The exhibition Soul of a Nation: Art in the Age of Black Power 1963–1983 premiered at the Tate Modern in London in 2017, has traveled to the Broad Musuem in Los Angeles, and, starting Nov. 9, will call San Francisco home through March 2020.
It features the works of artists Romare Bearden, Charles Alston, Norman Lewis and Hale Woodruff, who founded the legendary Spiral Group in the mid-'60s. Also included are the works of the AfriCOBRA group (the African Commune of Bad Relevant Artists), which originated in Chicago in the late '60s; one of their more famous contributions to the movement is The Wall of Respect. And there's work from the group Just Above Midtown (JAM), created in 1974 by Linda Goode Bryant.
To kick things off on Nov. 9 is a day-long block party during which admission is totally free, with a workshop by San Francisco's own Malik Senefru and performances from R&B, rap and jazz artists like Martin Luther, Vocal Rush, Sistah Iminah, Howard Wiley, Ruby Ibarra and Aneesa Strings.
Tell all this to your average Bay Area art fan, and they'd probably have a hard time guessing the venue: the de Young Museum.
How’d the "the most visited art museum west of the Mississippi" (according to The Art Newspaper in 2012) get into throwing an event celebrating black power?
“Last November the de Young hired Thomas Campbell as the new executive director, after a few years of rocky times,” says Francesca D'alessio, the de Young's senior manager of public programs. (Those rocky times include going through four executive directors in the past decade.) But now, she says, the museum wants to turn a new leaf.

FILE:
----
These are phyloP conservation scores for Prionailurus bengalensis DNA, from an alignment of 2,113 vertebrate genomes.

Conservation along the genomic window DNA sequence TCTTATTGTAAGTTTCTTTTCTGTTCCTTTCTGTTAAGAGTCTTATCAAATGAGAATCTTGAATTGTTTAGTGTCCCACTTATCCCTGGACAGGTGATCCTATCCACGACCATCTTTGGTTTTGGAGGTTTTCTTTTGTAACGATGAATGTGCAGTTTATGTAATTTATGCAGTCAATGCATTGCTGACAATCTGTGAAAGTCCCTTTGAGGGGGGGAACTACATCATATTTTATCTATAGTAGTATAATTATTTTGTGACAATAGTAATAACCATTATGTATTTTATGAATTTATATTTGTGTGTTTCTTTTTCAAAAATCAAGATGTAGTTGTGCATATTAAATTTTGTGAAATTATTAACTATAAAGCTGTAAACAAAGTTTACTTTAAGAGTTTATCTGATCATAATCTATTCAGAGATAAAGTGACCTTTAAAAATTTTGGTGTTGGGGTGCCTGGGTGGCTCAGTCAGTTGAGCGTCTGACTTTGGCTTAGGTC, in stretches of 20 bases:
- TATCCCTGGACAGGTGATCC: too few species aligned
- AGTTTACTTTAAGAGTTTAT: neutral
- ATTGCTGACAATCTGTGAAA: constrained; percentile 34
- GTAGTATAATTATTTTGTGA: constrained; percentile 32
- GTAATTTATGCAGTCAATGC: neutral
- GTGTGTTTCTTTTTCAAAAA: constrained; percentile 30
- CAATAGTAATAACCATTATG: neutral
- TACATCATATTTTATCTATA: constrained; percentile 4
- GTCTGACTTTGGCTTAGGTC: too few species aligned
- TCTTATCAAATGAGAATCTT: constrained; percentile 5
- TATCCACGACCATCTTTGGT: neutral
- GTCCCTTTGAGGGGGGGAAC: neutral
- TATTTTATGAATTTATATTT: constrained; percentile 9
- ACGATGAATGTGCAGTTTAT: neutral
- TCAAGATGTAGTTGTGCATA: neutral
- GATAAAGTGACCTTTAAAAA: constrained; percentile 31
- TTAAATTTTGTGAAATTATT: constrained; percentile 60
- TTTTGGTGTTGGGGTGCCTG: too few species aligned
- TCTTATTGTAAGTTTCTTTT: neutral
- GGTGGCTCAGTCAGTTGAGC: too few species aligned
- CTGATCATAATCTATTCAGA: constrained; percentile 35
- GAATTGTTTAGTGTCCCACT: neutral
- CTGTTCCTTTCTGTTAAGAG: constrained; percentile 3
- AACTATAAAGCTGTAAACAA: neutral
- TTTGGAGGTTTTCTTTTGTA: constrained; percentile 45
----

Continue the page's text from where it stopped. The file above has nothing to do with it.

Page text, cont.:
“The de Young needs to be rooted again in community," D'alessio says. "After all, it is the city's museum.”
In working to build those bridges, the museum recently launched a free Saturday admission program for all San Francisco residents. In November, the entire museum will be free on select Saturdays—and that's for all folks, not just San Francisco residents.
Still, "de Young" and "black power" in the same sentence just sounds weird. It’s the same museum where the ever-controversial and influential Dede Wilsey stepped down from her role as president and chair of the board of trustees that oversees the museum (as well as its neighboring fine arts establishment, the Legion of Honor) earlier this year. Wilsey, an investor in the arts and a donor to the Republican party, still remains involved in the museum as chair emerita.
“If you know anything about the de Young, this is the most culturally black thing I’ve seen them do," says Jahi of Public Enemy Radio, one of the curators of the Nov. 9 block party.
Jahi, who's called the Bay Area home for 20 years, tells me that from his own experience and that of the many musicians he knows, "I know a lot of the struggles people face when it comes to getting on a big stage out here.” Often, he adds, local talent will usually only be used as an opening act for national or international artists, especially at major venues like a world-renowned museum.
So, when he was given the opportunity, “I just booked all of the great Bay Area artists I could think of," Jahi says. "To see them all on the same bill, on the same day, man! I just wanted to create something that I'd look at and say, 'I'll take the family and be there all day.'”
Beyond the local kickoff, scheduled events during the exhibition's 18-week run are also curated by Bay Area artists and activists. On Dec. 14, Bay Area legends Souls of Mischief perform and screen their documentary film, 'Til Infinity, by Shomari Smith. On Feb. 8, Ericka Huggins, former head of the Black Panther Party's school, leads a workshop in a reconstructed Party school classroom, complete with archival texts and lesson plans. On Feb. 15, Fredrika Newton, widow of the late Huey P. Newton, speaks at the museum about love.